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Let $G = (V,E)$ be a connected simple graph (unweighted, undirected, no selfloops) on $n$ nodes. Let $\mathbf{d} := (d_1, d_2, ..., d_n) \in \mathbb{R}_{>0}^n$ be a vector of arbitrary given node weights. Now, I want to find symmetric, positive edge weights $W := [w_{ij}]_{i,j=1,...,n}$ that fit the given node weights on $G$, i.e. :

  • symmetry : $w_{ij} = w_{ji}$
  • positivity and $G$-restriction : $w_{ij} > 0 \Leftrightarrow (i,j) \in E$ and $w_{ij} = 0$ otherwise
  • fitting the given node weights : $\forall i=1,...,n : \sum_{j=1}^n w_{ij} = d_i$

Thus, I want to find some weighted, undirected graph $G_W$ that is constructed by assigning appropriate edge weights to the edges of $G$, which sum up to the pre-defined degrees.

Surely, there are choices of $\mathbf{d}$ for which no fitting edge weights $W$ exist, think for example of a triangle and $\mathbf{d} = (10, 1, 1)$. However, it is not hard to find non-trivial examples in which for many choices of $\mathbf{d}$ some fitting $W$ does exist.

This problem can also be interpreted as solving an underdetermined system of $n$ linear equations (one for each node) in $\frac{n^2-n}{2}$ free variables (the edge weights), plus the complicated 'positivity constraint'.

Further, one can formulate this as a linear program, which might be infeasible for some choices of $\mathbf{d}$. But I am interested in an algebraic solution (but perhaps this is already NP-complete?).

So my questions are:

  1. feasibility: For which choices of $\mathbf{d}$ does a solution $W$ exist?
  2. solving: How to find an explicit solution?
  3. background: Can you share deeper insights regarding this topic?

(Just as a weird idea, perhaps one can define the $w_{ij}$'s as entries of some vector $\mathbf{v}$ that turns out to be an eigenvector corresponding to the maximum eigenvalue of some irreducible non-negative matrix, thus, $\mathbf{v}$ having all its entries positive by the Perron-Frobenius theorem? Perhaps feasibility corresponds to irreducibility then?)

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up vote 2 down vote accepted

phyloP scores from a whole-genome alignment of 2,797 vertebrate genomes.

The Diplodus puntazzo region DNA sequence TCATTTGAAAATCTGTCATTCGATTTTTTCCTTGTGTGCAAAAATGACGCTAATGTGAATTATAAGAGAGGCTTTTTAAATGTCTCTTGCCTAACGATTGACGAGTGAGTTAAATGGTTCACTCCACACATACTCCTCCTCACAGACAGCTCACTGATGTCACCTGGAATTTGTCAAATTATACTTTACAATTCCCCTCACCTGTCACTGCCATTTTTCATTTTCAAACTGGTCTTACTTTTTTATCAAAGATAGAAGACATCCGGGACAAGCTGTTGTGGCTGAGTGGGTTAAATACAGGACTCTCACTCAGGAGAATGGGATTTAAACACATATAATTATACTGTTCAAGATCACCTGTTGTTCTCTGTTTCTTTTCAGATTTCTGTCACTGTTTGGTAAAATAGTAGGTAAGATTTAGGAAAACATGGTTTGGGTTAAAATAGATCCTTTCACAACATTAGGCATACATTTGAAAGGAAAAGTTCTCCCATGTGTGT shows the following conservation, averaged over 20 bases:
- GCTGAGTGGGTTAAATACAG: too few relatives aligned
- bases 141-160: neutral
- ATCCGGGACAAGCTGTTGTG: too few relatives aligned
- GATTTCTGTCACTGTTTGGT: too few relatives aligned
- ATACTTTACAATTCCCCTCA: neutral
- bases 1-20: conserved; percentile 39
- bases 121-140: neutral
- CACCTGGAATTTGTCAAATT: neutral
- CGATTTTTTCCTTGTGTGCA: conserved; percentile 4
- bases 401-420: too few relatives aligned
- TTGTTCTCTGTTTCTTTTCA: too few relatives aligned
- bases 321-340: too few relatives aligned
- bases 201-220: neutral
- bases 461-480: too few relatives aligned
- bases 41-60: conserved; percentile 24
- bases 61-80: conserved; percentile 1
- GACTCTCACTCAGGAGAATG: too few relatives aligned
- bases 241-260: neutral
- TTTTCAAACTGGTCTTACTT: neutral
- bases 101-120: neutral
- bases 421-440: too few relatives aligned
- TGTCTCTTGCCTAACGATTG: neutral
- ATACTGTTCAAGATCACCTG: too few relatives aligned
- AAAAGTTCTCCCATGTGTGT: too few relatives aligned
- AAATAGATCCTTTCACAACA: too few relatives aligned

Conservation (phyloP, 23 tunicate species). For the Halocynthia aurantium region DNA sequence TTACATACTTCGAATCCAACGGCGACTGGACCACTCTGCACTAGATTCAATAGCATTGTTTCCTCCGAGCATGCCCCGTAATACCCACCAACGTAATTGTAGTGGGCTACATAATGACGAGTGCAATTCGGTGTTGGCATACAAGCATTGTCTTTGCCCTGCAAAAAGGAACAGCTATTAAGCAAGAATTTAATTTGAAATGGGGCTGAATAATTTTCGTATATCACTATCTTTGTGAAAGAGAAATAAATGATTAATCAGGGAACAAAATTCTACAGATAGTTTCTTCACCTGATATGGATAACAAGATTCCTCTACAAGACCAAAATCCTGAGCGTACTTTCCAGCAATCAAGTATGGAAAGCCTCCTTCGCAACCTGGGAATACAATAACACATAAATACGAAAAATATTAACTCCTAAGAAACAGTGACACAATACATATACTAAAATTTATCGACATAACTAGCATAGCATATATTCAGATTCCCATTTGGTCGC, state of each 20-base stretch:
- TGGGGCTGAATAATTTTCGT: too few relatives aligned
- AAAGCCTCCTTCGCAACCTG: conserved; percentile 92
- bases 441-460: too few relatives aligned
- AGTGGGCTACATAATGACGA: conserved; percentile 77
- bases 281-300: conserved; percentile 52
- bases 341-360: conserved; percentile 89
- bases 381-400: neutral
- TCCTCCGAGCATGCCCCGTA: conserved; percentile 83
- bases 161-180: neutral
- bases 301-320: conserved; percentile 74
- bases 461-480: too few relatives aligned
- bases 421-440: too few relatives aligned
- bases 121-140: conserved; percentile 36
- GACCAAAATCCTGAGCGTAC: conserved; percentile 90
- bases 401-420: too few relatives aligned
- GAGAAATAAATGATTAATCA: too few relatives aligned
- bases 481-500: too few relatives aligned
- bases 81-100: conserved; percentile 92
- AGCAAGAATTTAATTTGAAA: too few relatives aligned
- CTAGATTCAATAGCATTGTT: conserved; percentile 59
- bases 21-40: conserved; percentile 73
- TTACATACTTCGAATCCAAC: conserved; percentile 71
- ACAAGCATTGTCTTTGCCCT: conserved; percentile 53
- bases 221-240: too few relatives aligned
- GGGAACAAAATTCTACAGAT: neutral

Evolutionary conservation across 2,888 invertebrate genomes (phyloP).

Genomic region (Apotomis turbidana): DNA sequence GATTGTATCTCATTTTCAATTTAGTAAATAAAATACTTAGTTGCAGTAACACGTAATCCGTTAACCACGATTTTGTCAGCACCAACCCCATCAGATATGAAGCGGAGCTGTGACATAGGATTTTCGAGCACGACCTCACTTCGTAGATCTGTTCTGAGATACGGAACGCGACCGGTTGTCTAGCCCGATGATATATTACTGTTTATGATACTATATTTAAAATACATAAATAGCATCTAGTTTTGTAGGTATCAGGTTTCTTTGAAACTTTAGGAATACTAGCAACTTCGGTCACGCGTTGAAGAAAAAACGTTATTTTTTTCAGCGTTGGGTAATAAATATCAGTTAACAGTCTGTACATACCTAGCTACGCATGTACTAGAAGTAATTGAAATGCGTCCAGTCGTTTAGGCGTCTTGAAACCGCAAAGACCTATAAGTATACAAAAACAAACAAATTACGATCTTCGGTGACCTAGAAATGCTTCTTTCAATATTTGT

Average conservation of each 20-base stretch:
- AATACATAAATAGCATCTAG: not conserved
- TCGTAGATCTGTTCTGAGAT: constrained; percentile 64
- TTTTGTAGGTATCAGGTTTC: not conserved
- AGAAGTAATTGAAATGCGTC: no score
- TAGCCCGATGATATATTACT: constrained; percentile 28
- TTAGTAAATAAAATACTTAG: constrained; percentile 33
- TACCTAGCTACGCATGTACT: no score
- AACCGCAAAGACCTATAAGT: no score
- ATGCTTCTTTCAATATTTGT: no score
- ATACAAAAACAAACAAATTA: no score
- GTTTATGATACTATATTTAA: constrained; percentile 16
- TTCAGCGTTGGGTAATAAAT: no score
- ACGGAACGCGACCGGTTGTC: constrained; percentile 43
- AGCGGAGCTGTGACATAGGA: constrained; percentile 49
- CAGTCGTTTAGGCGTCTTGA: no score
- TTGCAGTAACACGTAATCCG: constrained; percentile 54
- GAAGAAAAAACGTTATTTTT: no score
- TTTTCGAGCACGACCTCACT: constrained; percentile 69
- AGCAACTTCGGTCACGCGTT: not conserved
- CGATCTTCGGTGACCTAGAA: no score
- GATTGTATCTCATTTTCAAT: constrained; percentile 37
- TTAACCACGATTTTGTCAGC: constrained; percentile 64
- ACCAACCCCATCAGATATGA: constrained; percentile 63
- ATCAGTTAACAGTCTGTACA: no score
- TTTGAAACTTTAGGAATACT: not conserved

You can solve it by using maximum network flow: First you duplicate every vertex $i$, creating a twin $i'$, which inherits the same degree $d_{i'}:= d_i$. Each edge $ij$ becomes two edges $i,j'$ and $i',j$. If you solve your problem on this new bipartite graph $G'$, you can recover a solution for $G$ by averaging the two copies of each edge. (and vice versa).

Now, the problem for the bipartite graph $G'$ becomes a network flow problem when you direct the edges from the $i$s to the $i'$s. The $d$s become supplies and demands. (I used this reduction in my thesis.)

Additional remarks.

  1. The max-flow-min-cut theorem will then lead to the following characterization:

    A solution exists iff there is no fractional vertex cover with cost less than $\sum d_i$.

    A fractional vertex cover assigns a number $x_i$ to each vertex such that $x_i+x_j\ge 1$ for every edge $ij$. It is sufficient to consider values $0,\frac12,1$ for the $x$'s. (This corresponds to the dual linear program to your system of inequalities.) ADDITION: A vertex $i$ costs $x_id_i$, the total cost of a vertex cover is the sum of these quantities.

  2. The set of feasible solutions of your system is related to the perfect $b$-matching polytope, see [A. Schrijver, Combinatorial Optimization, Vol. 1, p. 549]: The $b$s are your $d$s. In this problem, the $b$'s must be integral, and the perfect $b$-matching polytope is the convex hull of the integral solutions of your system of equations.

    However, when all $b_i$'s are even, integrality plays no role, and you get directly the convex hull of all real solutions. This is a special section in Schrijver's book; Section 31.5. Theorem 31.5 then (if rephrased appropriately) would lead to the above characterization.

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I see two issues here. One is that the original problem is invariant under multiplying all the $d_i$s by the same constant, but your "less than $\sum d_i$" is not. The other issue is that the OP wants the edge weights to be strictly positive, but your flow problem allows 0 flow on edges, doesn't it? –  Brendan McKay Jan 30 '13 at 22:51
1) I clarified the concept of "cost". 2) Yes I overlooked the positivity. What I said holds for the nonnegative variant. Positivity can be achieved by adding constraints $w_{ij}\ge\epsilon$ to the constraints and maximizing $\epsilon$. (After all is is a linear inequalities problem (so definitely not NP-complete)). In the network model, one can try to make a particular $w_{ij}$ positive by pushing flow around. If this works for all edges, the average of those solutions is positive on all edges. A more elegant solution identifies the arcs that have zero flow in all solutions. –  Günter Rote Jan 31 '13 at 13:20
Thanks a lot! Your reduction makes this problem much clearer, and it offers many opportunities for further theoretical and practical work on this. Currently, I focus on 'guessing' the network flow edge-wise and then use Lovasz Local Lemma to show the existence of a feasible solution for specific choices of $d$, but I still have to beat the devil in the details. –  user27164 Jan 31 '13 at 15:05
Regarding this nice polytope: I found some slides on a non-integral variant (first Google hit, titled "Fractional Perfect b-Matching Polytopes"). They also contain a proof of a necessary condition for the existence of a completely positive solution - perhaps it is possible to derive some easy to check (and not too restrictive) sufficient condition from this... –  user27164 Jan 31 '13 at 15:09
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